These questions, I believe, are just as relevant for researchers to investigate as for practitioners to consider now as they were then. For example,
#Do computers change the way teachers teach?
#How are computers used instructionally?
#Do computers simplify or complicate teaching?
David also was sensitive to the organizational constraints teachers faced in using 1:1 devices within the confines of the age-graded school within a district and state that had its own requirements. For example, she says:
A number of ingrained characteristics of the existing system seem to run counter to a vision of students using computers as vehicles for exploration, independent learning, and individual pursuits.
-teacher-centered classrooms;
-curricular objectives required by the district or school;
-individual and school evaluations based on traditional standardized tests not sensitive to new kinds of learning;
-the need to 'stay with' the other classes in the school at the same grade level (pressure from teachers and parents);
-the need to prepare students in the way that the next grade's teachers expect (and ultimately graduation requirements.
All of the above questions--there are more in her report--and the imperatives of the Blue Earth age-graded elementary school nested in a district and state in 1986 are, in my opinion, not only a glimpse into the past but also a pointed reminder that efforts to integrate computers into daily lessons must reckon with these questions and imperatives in 2017.

14 de agosto de 2017

Ciência à míngua

14/08/2017  Folha de S.Paulo


Num Estado às voltas com profunda crise fiscal e orçamentária, não há setor público que escape à desorganização imposta por draconianos cortes de recursos. Cabe ao governante, entretanto, dosá-los com alguma inteligência, para não aleijar áreas estratégicas.
A pesquisa científica figura –ou deveria figurar– entre elas.
A produtividade alcançada, com o Brasil saltando da 1,39% para 2,57% da produção científica mundial entre 2003 e 2015 (de 19 mil para 63 mil artigos anuais), resulta de investimento de longo prazo na capacitação de cientistas e em equipamentos de laboratórios.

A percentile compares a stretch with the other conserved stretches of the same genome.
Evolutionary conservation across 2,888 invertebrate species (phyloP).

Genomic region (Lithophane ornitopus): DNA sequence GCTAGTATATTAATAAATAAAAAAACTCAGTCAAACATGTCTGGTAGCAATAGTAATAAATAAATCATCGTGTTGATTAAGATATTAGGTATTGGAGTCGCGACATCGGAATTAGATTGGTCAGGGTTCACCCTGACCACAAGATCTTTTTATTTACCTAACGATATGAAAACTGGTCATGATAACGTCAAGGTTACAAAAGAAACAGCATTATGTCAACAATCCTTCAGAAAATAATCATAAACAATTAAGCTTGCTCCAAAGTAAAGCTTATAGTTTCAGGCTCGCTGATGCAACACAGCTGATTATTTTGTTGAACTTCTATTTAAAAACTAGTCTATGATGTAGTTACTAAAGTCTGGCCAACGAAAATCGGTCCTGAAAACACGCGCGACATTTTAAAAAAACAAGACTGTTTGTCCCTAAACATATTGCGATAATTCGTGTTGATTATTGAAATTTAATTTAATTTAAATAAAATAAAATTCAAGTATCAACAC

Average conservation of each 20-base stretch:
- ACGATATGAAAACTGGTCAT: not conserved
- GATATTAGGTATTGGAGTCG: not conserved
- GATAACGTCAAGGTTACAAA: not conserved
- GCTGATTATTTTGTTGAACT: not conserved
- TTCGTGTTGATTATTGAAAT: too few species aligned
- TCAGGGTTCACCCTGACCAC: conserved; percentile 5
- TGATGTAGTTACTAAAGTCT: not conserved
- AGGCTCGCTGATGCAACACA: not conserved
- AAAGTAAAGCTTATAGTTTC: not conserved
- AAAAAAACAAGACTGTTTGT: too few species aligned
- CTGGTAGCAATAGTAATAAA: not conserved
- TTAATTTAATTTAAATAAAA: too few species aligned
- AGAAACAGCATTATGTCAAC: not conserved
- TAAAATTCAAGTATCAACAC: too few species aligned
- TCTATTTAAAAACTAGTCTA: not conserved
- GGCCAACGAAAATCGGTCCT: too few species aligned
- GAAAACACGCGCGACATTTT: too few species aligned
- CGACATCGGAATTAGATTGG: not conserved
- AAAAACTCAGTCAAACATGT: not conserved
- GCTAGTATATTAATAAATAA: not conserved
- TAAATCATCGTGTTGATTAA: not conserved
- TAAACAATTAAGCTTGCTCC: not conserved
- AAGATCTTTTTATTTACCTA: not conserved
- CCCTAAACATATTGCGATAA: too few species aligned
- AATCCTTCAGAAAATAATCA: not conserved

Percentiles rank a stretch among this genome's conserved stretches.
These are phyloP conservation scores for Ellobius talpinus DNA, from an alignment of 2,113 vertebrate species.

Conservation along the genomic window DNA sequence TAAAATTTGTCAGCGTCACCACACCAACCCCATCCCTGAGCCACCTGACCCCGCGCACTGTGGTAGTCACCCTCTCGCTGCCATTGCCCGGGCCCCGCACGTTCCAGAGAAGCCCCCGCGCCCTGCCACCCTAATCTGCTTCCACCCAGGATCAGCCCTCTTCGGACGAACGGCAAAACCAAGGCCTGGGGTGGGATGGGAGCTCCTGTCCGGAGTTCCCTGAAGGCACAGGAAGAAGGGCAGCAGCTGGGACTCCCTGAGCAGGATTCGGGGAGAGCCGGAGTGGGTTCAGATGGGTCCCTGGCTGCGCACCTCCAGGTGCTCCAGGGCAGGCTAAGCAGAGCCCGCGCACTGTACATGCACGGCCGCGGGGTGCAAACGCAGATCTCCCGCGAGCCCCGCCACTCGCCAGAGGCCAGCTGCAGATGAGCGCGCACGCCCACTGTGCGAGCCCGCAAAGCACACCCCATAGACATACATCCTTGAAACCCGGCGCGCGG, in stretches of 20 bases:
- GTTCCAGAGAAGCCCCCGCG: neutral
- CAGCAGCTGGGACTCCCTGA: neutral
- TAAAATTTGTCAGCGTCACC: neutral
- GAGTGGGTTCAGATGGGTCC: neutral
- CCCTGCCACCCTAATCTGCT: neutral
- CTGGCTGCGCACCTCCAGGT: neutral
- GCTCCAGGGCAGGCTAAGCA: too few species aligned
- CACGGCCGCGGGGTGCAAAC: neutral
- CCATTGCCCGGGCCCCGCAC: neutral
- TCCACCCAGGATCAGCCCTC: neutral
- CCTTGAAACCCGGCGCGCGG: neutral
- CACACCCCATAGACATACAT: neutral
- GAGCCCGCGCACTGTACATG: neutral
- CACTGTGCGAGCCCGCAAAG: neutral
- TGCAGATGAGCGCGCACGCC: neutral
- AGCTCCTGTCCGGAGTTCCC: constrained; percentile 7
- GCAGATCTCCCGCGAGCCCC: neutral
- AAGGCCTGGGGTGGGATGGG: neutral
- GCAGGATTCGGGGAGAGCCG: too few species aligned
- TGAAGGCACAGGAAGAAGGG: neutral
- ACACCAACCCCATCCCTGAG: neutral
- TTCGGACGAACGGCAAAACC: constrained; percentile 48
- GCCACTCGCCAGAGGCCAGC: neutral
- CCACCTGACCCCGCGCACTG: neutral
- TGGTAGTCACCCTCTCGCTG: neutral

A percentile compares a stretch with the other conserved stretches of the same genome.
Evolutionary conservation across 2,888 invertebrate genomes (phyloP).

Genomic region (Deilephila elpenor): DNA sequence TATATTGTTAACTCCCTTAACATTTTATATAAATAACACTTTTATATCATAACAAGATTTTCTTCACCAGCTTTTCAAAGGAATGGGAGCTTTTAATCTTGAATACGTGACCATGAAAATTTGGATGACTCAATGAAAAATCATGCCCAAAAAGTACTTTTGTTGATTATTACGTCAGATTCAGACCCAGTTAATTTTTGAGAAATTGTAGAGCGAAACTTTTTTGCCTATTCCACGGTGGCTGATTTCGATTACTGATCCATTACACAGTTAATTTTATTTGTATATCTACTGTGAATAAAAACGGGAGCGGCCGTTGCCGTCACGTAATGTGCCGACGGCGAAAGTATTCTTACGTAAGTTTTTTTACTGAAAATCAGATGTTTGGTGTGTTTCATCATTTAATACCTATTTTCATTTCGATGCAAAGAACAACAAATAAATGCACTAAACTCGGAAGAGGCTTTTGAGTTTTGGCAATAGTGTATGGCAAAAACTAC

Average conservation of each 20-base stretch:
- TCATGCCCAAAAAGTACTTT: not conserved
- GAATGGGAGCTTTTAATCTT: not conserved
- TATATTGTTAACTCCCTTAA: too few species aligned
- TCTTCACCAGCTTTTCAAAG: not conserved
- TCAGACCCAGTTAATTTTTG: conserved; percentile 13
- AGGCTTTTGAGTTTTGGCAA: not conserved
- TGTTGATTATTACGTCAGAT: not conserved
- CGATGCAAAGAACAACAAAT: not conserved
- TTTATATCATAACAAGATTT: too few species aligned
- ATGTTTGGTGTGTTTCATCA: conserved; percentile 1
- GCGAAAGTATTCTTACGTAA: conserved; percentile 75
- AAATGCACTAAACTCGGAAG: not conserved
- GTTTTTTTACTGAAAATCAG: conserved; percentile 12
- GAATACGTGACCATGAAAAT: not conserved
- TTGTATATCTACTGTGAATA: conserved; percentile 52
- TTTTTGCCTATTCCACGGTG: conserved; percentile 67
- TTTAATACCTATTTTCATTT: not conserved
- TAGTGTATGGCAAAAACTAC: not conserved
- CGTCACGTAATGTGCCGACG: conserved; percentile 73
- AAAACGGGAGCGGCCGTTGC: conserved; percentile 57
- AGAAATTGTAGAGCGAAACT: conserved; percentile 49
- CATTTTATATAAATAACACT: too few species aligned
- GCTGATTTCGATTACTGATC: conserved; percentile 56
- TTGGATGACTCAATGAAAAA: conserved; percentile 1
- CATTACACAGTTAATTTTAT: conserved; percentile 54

Um torniquete mal aplicado nas verbas, mais que atrasar alguns anos projetos de investigação, pode desencadear um processo de gangrena. Ou seja, a decadência irreversível de grupos de pesquisa, começando pela fuga de cérebros.
Foi o caso de Suzana Herculano-Houzel, destacada neurocientista e colunista desta Folha. Se não tivesse deixado o país há pouco mais de um ano, por não suportar a mediocridade e o corporativismo acadêmicos, teria mais razões para fazê-lo agora que a penúria asfixia as universidades públicas.
Não por acaso o exemplo mais catastrófico está no Rio de Janeiro, Estado falido sob a irresponsabilidade fiscal de governos do PMDB. Os 41 mil estudantes da universidade estadual (Uerj) viram adiado neste agosto o início das aulas que deveriam ter começado em fevereiro; falta dinheiro até para faxina.
A Financiadora de Estudos e Projetos (Finep), órgão federal de fomento à inovação, mal consegue honrar desembolsos dos projetos em andamento, devido ao contingenciamento de recursos.
Já o Conselho Nacional de Desenvolvimento Científico e Tecnológico (CNPq) chegou ao limiar da inadimplência. O ministro da Ciência e Tecnologia, Gilberto Kassab (PSD), assegura recursos apenas para pagar as bolsas de pesquisa e pós-graduação no próximo mês.
Até o final do ano, o CNPq deveria receber R$ 570 milhões para honrar seus compromissos.
Não se trata de advogar que a ciência seja liberada da contenção fiscal, mas de registrar que o Planalto pode buscar alguma margem de manobra –a meta de ajuste orçamentário, afinal, está em processo de reavaliação– para não ferir de morte a pesquisa.
Das universidades e instituições de fomento deve ser exigido um esforço de austeridade e adaptação.
Maior eficiência na administração de recursos, solução para o crescente peso da folha de inativos, busca de receitas próprias em parcerias com o setor privado e quebra do tabu contra pagamento de anuidades por alunos com poder aquisitivo –eis aí um bom começo.